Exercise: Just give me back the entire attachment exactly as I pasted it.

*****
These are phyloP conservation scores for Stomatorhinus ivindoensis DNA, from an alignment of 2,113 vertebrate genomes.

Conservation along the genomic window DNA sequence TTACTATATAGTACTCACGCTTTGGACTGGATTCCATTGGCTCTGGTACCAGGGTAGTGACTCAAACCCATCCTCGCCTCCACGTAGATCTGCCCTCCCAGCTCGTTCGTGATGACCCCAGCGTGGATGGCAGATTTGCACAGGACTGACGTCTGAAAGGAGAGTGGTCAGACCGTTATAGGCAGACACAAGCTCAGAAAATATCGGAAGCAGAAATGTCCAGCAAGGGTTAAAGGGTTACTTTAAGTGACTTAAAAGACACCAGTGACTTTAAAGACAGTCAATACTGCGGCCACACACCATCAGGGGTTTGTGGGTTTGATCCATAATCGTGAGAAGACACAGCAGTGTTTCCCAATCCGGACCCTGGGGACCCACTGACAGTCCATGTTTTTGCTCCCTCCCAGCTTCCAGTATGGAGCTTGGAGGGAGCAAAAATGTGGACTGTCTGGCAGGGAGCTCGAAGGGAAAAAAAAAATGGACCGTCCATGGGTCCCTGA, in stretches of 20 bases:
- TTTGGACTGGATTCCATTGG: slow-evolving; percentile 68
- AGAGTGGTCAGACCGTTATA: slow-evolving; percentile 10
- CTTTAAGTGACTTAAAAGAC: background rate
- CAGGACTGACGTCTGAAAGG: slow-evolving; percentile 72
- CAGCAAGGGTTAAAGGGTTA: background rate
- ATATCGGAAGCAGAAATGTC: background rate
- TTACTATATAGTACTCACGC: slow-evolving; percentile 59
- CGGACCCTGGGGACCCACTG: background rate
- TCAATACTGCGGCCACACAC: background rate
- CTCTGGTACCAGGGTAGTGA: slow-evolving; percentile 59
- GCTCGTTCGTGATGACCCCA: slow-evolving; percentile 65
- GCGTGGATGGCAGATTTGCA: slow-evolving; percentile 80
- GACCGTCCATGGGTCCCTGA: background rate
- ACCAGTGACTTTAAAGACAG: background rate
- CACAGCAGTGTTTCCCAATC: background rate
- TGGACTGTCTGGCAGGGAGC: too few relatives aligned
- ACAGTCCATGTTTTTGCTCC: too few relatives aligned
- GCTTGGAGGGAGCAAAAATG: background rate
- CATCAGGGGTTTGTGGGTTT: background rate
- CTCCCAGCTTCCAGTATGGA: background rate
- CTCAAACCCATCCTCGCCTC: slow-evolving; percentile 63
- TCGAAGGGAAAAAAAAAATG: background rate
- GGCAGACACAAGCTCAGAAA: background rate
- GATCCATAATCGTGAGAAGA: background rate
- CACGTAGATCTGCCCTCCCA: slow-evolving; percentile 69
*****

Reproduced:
These are phyloP conservation scores for Stomatorhinus ivindoensis DNA, from an alignment of 2,113 vertebrate genomes.

Conservation along the genomic window DNA sequence TTACTATATAGTACTCACGCTTTGGACTGGATTCCATTGGCTCTGGTACCAGGGTAGTGACTCAAACCCATCCTCGCCTCCACGTAGATCTGCCCTCCCAGCTCGTTCGTGATGACCCCAGCGTGGATGGCAGATTTGCACAGGACTGACGTCTGAAAGGAGAGTGGTCAGACCGTTATAGGCAGACACAAGCTCAGAAAATATCGGAAGCAGAAATGTCCAGCAAGGGTTAAAGGGTTACTTTAAGTGACTTAAAAGACACCAGTGACTTTAAAGACAGTCAATACTGCGGCCACACACCATCAGGGGTTTGTGGGTTTGATCCATAATCGTGAGAAGACACAGCAGTGTTTCCCAATCCGGACCCTGGGGACCCACTGACAGTCCATGTTTTTGCTCCCTCCCAGCTTCCAGTATGGAGCTTGGAGGGAGCAAAAATGTGGACTGTCTGGCAGGGAGCTCGAAGGGAAAAAAAAAATGGACCGTCCATGGGTCCCTGA, in stretches of 20 bases:
- TTTGGACTGGATTCCATTGG: slow-evolving; percentile 68
- AGAGTGGTCAGACCGTTATA: slow-evolving; percentile 10
- CTTTAAGTGACTTAAAAGAC: background rate
- CAGGACTGACGTCTGAAAGG: slow-evolving; percentile 72
- CAGCAAGGGTTAAAGGGTTA: background rate
- ATATCGGAAGCAGAAATGTC: background rate
- TTACTATATAGTACTCACGC: slow-evolving; percentile 59
- CGGACCCTGGGGACCCACTG: background rate
- TCAATACTGCGGCCACACAC: background rate
- CTCTGGTACCAGGGTAGTGA: slow-evolving; percentile 59
- GCTCGTTCGTGATGACCCCA: slow-evolving; percentile 65
- GCGTGGATGGCAGATTTGCA: slow-evolving; percentile 80
- GACCGTCCATGGGTCCCTGA: background rate
- ACCAGTGACTTTAAAGACAG: background rate
- CACAGCAGTGTTTCCCAATC: background rate
- TGGACTGTCTGGCAGGGAGC: too few relatives aligned
- ACAGTCCATGTTTTTGCTCC: too few relatives aligned
- GCTTGGAGGGAGCAAAAATG: background rate
- CATCAGGGGTTTGTGGGTTT: background rate
- CTCCCAGCTTCCAGTATGGA: background rate
- CTCAAACCCATCCTCGCCTC: slow-evolving; percentile 63
- TCGAAGGGAAAAAAAAAATG: background rate
- GGCAGACACAAGCTCAGAAA: background rate
- GATCCATAATCGTGAGAAGA: background rate
- CACGTAGATCTGCCCTCCCA: slow-evolving; percentile 69